Daisy has a spellbinding tale to tell – here’s the footage of her appearance at the London Happening:
It’s clear that Daisy has taken the baton from her father and is on a quest to, as one of Robert Anton Wilson’s great influences, psychedelic guru Timothy Leary put it, ‘find the others’. As Ken Campbell proved to be such a catalyst back in 1976, with the help of John Higgs and his gateway drug so too can she at this juncture in time – the process is already well underway, with the others beginning to gather.
Liverpool is experiencing a cultural renaissance, and I don’t feel its an accident that events which happened back in the 70’s, stuff that hasn’t really been thought about in years, is all of a sudden finding its way into the consciousness of younger artists and enthusiasts, providing inspiration from afar via the efforts of people like John Higgs, Daisy Eris Campbell and Bill Sykes. Only last month I blogged about what I believe to be a new cycle of expression in this lateral thinking city
I’m very much looking forward to seeing the 4 hour-long play this weekend. I read the ‘Cosmic Trigger’ book in preparation, and I can paradoxically state that it was just as I expected it to be whilst being nothing like I expected. As Bill Drummond puts it, ‘embrace the contradictions’. Robert Anton Wilson is clearly a formidable thinker with a fascinating perspective, the book drawing on 3 key inspirations, Timothy Leary, Aleister Crowley and G.I. Gurdjieff. The time certainly seems ripe for a re-appreciation of his ideas, both those concerning inner space and outer space. As above, so below.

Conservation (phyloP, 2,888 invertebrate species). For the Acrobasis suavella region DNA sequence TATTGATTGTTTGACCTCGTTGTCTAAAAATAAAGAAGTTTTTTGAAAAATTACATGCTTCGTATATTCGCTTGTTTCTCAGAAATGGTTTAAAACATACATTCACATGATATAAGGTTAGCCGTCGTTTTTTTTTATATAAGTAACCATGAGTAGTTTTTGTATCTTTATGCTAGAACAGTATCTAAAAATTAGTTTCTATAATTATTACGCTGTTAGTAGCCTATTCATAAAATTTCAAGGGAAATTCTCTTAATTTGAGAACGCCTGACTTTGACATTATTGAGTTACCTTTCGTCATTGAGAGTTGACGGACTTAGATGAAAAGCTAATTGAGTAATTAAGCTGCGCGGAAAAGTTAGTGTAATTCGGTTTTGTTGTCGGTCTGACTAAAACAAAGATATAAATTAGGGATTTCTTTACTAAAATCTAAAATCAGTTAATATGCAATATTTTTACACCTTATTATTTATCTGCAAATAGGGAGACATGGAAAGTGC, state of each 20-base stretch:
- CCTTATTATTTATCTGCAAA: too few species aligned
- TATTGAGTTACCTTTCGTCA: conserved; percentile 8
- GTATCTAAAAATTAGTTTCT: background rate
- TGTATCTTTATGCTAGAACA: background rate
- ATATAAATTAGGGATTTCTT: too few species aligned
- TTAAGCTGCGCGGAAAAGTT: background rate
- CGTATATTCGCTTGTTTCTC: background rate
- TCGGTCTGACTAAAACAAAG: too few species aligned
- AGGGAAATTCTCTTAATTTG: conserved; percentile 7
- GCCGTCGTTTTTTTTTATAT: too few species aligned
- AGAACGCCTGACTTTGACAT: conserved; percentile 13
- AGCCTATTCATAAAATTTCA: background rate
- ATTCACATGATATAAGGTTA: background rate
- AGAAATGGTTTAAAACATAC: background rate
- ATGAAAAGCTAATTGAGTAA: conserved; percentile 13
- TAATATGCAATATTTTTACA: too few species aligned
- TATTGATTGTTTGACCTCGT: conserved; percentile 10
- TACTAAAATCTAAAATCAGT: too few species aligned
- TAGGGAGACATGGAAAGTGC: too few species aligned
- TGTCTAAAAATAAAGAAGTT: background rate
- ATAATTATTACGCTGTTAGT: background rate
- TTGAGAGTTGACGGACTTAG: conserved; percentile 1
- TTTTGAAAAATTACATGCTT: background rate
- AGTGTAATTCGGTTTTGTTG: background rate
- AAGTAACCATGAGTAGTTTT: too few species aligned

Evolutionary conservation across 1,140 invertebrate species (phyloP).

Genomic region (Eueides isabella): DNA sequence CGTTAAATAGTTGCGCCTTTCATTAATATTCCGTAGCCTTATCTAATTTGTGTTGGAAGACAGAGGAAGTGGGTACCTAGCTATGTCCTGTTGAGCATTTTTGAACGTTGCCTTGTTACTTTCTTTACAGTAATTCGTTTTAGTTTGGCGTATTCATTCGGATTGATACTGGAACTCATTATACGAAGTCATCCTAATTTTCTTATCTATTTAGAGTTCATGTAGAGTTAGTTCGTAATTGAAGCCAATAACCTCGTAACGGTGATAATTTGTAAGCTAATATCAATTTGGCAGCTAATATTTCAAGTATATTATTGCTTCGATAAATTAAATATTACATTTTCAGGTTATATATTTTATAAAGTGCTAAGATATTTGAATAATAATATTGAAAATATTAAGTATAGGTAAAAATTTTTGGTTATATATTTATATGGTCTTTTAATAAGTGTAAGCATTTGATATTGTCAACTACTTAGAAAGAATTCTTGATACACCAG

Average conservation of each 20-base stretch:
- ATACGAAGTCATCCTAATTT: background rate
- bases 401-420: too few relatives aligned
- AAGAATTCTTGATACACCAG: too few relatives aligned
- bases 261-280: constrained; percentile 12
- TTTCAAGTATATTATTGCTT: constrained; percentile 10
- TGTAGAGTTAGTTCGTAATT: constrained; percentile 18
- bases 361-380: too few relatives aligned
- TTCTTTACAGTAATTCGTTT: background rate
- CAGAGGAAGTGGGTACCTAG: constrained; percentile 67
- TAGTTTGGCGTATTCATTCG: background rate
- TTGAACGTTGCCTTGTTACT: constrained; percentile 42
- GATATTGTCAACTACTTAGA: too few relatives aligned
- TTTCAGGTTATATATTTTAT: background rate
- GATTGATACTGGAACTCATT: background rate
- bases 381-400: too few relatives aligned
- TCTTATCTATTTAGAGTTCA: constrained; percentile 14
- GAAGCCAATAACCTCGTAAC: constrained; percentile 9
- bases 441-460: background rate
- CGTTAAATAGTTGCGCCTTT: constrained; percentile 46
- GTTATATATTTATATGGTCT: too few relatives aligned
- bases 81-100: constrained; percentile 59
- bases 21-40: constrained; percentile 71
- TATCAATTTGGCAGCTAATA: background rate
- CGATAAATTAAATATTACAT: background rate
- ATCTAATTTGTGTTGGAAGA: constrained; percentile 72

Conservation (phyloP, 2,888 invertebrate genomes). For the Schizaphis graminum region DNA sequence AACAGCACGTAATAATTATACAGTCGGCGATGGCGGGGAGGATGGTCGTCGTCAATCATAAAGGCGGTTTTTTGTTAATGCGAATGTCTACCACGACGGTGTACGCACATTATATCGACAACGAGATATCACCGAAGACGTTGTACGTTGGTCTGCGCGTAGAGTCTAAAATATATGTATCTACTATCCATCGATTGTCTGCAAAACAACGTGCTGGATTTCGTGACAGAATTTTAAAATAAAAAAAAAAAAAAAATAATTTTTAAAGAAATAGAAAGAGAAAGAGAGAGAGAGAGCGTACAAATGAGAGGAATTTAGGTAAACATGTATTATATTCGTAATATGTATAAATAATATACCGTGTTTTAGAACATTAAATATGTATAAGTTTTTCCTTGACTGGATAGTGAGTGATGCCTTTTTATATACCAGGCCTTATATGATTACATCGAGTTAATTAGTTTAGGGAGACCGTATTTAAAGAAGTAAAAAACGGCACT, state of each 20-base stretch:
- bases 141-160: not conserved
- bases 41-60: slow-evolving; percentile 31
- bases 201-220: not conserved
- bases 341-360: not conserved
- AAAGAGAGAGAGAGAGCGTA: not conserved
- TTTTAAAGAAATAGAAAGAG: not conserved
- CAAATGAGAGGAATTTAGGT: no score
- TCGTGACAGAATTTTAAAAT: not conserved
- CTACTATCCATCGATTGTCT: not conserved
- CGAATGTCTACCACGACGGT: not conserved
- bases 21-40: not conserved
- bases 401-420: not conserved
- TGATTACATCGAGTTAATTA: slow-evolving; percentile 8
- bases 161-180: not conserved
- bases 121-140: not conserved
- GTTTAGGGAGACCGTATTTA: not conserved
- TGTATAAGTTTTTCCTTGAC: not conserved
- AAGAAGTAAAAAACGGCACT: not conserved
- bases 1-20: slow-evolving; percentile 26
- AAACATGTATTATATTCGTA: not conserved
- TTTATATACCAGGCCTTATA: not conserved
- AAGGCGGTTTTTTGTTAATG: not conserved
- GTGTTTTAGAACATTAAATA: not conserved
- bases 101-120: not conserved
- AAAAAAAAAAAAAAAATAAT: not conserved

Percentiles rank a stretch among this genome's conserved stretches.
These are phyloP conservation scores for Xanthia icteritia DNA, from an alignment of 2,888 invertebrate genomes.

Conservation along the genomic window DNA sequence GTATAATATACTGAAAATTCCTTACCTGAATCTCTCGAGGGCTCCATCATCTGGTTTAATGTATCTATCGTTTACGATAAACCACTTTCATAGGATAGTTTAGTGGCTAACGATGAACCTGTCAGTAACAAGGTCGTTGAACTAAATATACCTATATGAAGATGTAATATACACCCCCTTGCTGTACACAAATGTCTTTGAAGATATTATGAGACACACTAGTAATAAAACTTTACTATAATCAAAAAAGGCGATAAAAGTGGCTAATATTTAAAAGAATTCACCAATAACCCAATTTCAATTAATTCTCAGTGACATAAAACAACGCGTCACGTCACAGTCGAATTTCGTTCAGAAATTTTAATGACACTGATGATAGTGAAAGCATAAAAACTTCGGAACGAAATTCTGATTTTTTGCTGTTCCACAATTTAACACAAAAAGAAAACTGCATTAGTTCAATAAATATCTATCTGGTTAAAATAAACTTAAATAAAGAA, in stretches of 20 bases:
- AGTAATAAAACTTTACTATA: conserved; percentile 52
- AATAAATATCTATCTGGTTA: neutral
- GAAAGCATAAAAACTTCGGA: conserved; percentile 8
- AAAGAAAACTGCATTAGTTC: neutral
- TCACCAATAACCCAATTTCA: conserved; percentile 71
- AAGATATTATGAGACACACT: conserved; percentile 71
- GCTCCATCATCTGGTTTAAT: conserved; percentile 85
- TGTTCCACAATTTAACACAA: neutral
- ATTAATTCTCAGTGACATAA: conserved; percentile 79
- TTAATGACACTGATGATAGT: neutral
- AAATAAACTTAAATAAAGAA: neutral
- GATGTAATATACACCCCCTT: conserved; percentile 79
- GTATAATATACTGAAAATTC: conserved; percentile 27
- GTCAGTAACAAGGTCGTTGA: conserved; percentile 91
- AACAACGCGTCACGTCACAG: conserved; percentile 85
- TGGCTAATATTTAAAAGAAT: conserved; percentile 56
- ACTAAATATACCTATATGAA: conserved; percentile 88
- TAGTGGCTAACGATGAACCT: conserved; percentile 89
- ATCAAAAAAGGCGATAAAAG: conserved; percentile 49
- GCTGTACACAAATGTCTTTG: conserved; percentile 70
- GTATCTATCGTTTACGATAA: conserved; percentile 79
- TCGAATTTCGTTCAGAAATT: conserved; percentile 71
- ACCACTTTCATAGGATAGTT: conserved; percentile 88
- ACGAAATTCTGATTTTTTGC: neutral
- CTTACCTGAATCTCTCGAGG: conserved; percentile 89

And so it comes to pass that DJ Mixmaster Morris, who was to have provided the musical finale for the Cosmic Trigger weekend in Liverpool, is unable to make it. The upshot is that I’ll be taking his place, bringing Disco to the Discordians between 8-10pm on Sunday evening. It’s just worked out that way, as these things do.
What’s clear is that a great degree of connectivity is taking place at present, with previously disparate groups of people beginning to come together from their different angles. I feel that this process will accelerate during 2015, the year Alan Moore tells us marks the time where, due to information overload, our culture moves from a fluid state, past the boiling point, and on into a ‘culture of steam’. Where it leads I’m not quite sure, but events have conspired to magnetize people together and I’m happy to be along for the ride, finding common ground with like-minded souls.
Popular culture will, I’m sure, reflect this in the coming years – from painters to poets to musicians to DJ’s. The old order is crumbling and it’s going to take a while before the dust settles again, providing an opportunity, in the haze of chaos and confusion that will surround us, for people to boldly remove the safety catch and take chances they perhaps mightn’t have done previously. For, in order to help us make sense of this world of breakneck change in which we live, the perceptions of the artist are needed more than they have been for a long time.
VIDEO BY TIM COLLINS
PHOTOS BY ELSPETH MOORE